How to Protect Your Brain and Keep it Healthy and Fit as You Age
Although the research is ongoing and not yet conclusive, it appears that specific lifestyle behaviors, such as regular exercise and a healthy diet, can promote brain health and actually prevent Alzheimer’s disease and other forms of dementia. Many of these lifestyle choices have also been shown to lower the risk of other diseases, such as heart disease and diabetes, which might contribute to Alzheimer’s.
Think Brain Fitness!
Experts say that just like other parts of the body, your brain may naturally lose some “agility” and level of performance as you age. However, it can deteriorate more if you don’t take care of it. A physically active and socially engaged lifestyle, along with good nutrition and mental exercise, is considered the best prescription for promoting brain health and delaying the onset of memory loss for as long as possible.
Choose a Brain-Healthy Lifestyle
The Alzheimer’s Association, recommends specific steps you can take to help keep your brain healthier as you age. In addition to helping you maintain a healthier brain, these activities might also reduce your risk of Alzheimer’s disease or other forms of dementia.
Each of the lifestyle factors listed below is important in its own right, but when practiced together as a collective regimen, they offer a powerful prescription for maintaining brain health and delaying symptoms of cognitive decline. For best results, the Alzheimer’s Association recommends a balanced lifestyle routine that involves:
- Exercising Regularly and Staying Physically Active — Physical activity clearly promotes brain health! It is essential for maintaining good blood flow to the brain and building new brain cells. Exercise can also significantly reduce the risk of heart attack, stroke and diabetes, and protect against those risk factors for Alzheimer’s and other dementias.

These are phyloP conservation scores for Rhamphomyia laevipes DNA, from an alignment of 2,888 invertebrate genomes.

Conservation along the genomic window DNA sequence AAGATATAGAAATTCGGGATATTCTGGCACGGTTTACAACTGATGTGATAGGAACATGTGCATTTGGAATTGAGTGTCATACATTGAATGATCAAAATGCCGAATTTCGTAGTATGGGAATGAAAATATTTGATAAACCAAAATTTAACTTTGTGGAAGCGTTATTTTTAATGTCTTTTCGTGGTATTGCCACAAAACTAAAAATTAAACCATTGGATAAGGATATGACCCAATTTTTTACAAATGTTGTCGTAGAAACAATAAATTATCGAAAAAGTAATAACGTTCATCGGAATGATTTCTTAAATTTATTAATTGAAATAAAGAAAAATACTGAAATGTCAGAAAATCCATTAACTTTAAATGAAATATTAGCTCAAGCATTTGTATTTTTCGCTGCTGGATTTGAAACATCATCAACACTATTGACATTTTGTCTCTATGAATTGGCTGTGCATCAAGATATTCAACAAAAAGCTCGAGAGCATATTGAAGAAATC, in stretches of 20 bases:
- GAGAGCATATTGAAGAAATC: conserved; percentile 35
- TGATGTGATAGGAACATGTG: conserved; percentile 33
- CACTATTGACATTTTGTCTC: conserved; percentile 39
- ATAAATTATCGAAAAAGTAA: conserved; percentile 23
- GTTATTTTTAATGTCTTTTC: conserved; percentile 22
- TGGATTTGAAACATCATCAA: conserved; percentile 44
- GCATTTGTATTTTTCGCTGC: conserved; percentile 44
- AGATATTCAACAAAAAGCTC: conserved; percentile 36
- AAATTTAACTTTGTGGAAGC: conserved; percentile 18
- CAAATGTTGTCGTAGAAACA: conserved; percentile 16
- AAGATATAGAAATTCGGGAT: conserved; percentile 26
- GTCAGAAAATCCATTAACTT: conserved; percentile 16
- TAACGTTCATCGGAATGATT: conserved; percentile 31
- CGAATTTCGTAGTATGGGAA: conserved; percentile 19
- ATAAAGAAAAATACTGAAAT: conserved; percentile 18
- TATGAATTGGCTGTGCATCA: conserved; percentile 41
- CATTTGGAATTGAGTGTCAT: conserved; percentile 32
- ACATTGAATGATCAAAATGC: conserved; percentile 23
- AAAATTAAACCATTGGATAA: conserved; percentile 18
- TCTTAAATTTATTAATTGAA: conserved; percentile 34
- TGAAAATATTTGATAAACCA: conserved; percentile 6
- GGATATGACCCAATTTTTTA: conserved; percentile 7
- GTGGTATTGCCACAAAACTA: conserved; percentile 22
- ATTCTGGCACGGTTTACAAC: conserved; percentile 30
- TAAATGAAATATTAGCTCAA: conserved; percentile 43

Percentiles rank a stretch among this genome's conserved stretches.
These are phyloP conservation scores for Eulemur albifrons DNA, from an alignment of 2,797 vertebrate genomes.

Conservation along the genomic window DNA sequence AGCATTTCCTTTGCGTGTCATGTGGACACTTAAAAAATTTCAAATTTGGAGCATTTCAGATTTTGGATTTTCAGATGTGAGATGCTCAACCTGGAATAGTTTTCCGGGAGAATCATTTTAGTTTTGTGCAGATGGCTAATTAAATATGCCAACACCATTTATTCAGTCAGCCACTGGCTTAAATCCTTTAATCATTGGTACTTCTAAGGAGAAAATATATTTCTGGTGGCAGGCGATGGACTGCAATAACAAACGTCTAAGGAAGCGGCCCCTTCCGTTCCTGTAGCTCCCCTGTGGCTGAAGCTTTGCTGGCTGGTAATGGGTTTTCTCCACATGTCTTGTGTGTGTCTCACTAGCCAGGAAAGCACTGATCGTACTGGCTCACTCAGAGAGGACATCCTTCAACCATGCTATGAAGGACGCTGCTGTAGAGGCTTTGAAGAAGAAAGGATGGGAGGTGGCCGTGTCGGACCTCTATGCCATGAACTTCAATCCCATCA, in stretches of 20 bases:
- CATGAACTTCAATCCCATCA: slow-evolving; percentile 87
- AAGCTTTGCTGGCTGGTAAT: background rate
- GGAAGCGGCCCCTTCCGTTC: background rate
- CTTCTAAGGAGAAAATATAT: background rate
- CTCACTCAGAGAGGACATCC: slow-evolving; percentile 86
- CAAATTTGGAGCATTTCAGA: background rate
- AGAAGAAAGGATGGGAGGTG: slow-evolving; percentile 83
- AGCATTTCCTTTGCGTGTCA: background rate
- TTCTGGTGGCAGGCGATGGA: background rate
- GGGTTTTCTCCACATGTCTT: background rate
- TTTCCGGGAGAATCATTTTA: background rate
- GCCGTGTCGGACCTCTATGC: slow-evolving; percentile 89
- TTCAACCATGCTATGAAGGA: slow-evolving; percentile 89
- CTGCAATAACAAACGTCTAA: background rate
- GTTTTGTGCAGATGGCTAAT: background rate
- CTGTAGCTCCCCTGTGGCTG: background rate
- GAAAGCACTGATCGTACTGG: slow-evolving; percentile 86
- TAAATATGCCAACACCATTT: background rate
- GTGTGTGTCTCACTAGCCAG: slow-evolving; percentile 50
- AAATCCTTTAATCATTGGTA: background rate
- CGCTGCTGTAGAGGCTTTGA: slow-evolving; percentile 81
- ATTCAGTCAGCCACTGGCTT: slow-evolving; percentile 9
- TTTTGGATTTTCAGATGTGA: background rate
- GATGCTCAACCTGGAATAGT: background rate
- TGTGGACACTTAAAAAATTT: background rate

In a recently published study titled, The Role of Physical Activity in the Prevention and Management of Alzheimer’s Disease, researchers concluded that more than one out of every seven cases of Alzheimer’s disease could be prevented through increased physical activity. The research demonstrated that as little as 30 minutes of light exercise daily could lower the risk of an individual developing Alzheimer’s. Neuroscientists recommend a variety of beneficial activities such as dancing, gardening, more frequent use of the non-dominant hand and leg, and walking 10,000 steps on a daily basis.
- Remaining Socially Engaged and Connected – Experts say that people who are regularly involved in social interaction with others maintain their brain vitality and reduce their risk of dementia. According to neurologist Dr. Paul Nussbaum, author of “Your Brain Healthy Lifestyle”, it is important to remain integrated in the community, to build a growing network of family and friends, to be actively engaged in life and to “always have a role and purpose for getting up each day.”
- Maintaining a Brain-Healthy Diet – A diet low in fat and cholesterol is highly recommended as the latest research suggests that high cholesterol may contribute to stroke and brain cell damage. From a prevention perspective, there is increasing evidence that a diet rich in dark vegetables and fruits — which contain antioxidants — may help protect brain cells.
Overall, a nutritious, balanced diet is essential for both body health and brain fitness. The Dietary Guidelines for Americans (U.S. Department of Health and Human Services and U.S. Department of Agriculture 2010) provides evidence-based recommendations on food choices for good health. It is also important to remember that water is an essential part of a healthy diet. It supports the electrical transmissions within the nervous system that help us to sense, learn, think and functioning effectively.
Giving Your Brain a Regular “Workout” – According to the National Institutes of Health, regular mental exercises during the senior years can improve brain health and help maintain the cognitive skills needed as our brains get older. Research suggests that mental decline as we age appears to be a result of altered connections among brain cells. However, keeping the brain busy and active seems to increase its vitality and may build its reserves of brain cells while maintaining the important connections. A 2006 study reported that mental activities such as reading books, playing board games, or doing crossword puzzles could cut the risk of developing Alzheimer’s disease by nearly a third.
With few if any drawbacks and many documented benefits, healthy lifestyle choices can improve your health and protect your brain. A comprehensive brain health strategy, consisting of the expert recommendations outlined above, can significantly improve your chances of maintaining a healthy, functioning brain and avoiding or significantly delaying the development of Alzheimer’s disease or dementia as you age.
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